- About the Contributors
Mark Canada is Professor of English and Dean of the College of Arts and Sciences at the University of North Carolina at Pembroke, where he teaches courses in American literature. A former newspaper journalist, he is the author of Literature and Journalism in Antebellum America, as well as numerous essays on Edgar Allan Poe, Theodore Dreiser, Thomas Wolfe, and other subjects. His second book, Literature and Journalism: Inspirations, Intersections, and Inventions from Ben Franklin to Stephen Colbert, came out in April.
John M. Harris is Associate Professor of Journalism at Western Washington University in Bellingham, Washington. He earned his doctorate in 2011 from the University of Washington, where his dissertation focused on how Americans have come to see images of war through history.
Blain Roberts is Associate Professor of History at California State University, Fresno. UNC Press will publish her first book, about southern women and beauty, in spring 2014. She is currently writing a book about the memory of slavery in Charleston with her colleague and husband Ethan J. Kytle.
Rachel F. Seidman is Associate Director of the Southern Oral History Program at the University of North Carolina and author of The Civil War: A History in Documents (Oxford University Press). A specialist in U.S. women’s history, she is particularly interested in connecting history to current concerns through civic engagement and community-based research. She co-founded and directed “The Moxie Project: Women and Leadership for Social Change,” and students in her class at Duke University created the worldwide Internet campaign Who Needs Feminism?
Matthew P. Shelton was born in Danbury, North Carolina. He received an MFA in Painting and Printmaking from Virginia Commonwealth University and a BFA from Guilford College. He lives in Richmond, Virginia, where he teaches in VCU’s Art Foundations program and serves as Gallery Coordinator at 1708, a non-profit space for new art.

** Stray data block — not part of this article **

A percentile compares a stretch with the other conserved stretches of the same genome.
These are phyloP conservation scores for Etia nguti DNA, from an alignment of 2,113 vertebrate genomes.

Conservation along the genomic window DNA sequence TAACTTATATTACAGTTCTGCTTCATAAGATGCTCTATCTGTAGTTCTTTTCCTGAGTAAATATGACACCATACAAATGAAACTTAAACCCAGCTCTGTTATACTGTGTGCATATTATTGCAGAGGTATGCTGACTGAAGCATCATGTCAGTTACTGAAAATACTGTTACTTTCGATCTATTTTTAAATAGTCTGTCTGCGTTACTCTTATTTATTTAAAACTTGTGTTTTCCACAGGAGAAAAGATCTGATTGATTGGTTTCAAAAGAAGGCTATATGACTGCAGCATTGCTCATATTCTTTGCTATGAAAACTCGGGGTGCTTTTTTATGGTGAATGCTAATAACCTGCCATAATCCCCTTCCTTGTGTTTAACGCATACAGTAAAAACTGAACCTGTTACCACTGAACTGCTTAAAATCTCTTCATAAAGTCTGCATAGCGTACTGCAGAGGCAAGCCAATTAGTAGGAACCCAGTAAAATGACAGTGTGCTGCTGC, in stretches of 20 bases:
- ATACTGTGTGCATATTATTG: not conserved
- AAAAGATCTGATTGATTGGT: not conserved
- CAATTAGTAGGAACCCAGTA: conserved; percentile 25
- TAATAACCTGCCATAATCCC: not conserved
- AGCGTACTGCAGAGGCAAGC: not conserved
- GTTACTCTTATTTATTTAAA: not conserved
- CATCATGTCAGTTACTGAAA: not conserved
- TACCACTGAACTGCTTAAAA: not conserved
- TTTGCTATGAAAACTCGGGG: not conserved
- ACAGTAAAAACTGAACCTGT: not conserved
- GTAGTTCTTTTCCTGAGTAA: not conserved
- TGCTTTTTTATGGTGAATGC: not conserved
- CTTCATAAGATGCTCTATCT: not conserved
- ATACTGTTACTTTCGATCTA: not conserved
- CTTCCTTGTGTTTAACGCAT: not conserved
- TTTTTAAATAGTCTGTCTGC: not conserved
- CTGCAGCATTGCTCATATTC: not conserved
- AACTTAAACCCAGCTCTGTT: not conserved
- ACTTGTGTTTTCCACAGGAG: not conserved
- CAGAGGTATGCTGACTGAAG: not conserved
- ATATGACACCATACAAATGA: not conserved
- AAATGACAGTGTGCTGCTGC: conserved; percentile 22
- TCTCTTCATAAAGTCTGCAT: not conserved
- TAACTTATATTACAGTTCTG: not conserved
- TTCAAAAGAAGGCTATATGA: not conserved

Bland Simpson is Kenan Distinguished Professor of English and Creative Writing at the University of North Carolina at Chapel Hill and longtime member of the Tony Award–winning Red Clay Ramblers. He is author of numerous books, including Into the Sound Country: A Carolinian’s Coastal Plain, Ghost Ship of Diamond Shoals: The Mystery of the Carroll A. Deering, and The Coasts of Carolina: Seaside to Sound Country.
Steven E. Sodergren is Associate Professor of History and Director of the Studies in War and Peace undergraduate degree program at Norwich University. He is currently completing a book manuscript examining the soldiers of the Army of the Potomac in the last year of the Civil War.
Natasha Trethewey is the author of four collections of poetry, the most recent, Thrall (Houghton Mifflin Harcourt, 2012), and a book of creative non-fiction, Beyond Katrina: A Meditation on the Mississippi Gulf Coast (University of Georgia Press, 2010). She is Robert W. Woodruff Professor of English and Creative Writing at Emory University, where she directs the Creative Writing Program. In 2012 she was named Poet Laureate of the state of Mississippi and the 19th Poet Laureate of the United States.
Alyssa D. Warrick is a doctoral candidate at Mississippi State University. Her dissertation will focus on national park sites in the South and southern identity. A native of the Missouri Ozarks, Alyssa enjoys traveling, tweeting, and St. Louis Cardinals baseball (when she is not researching and writing, of course). [End Page 120]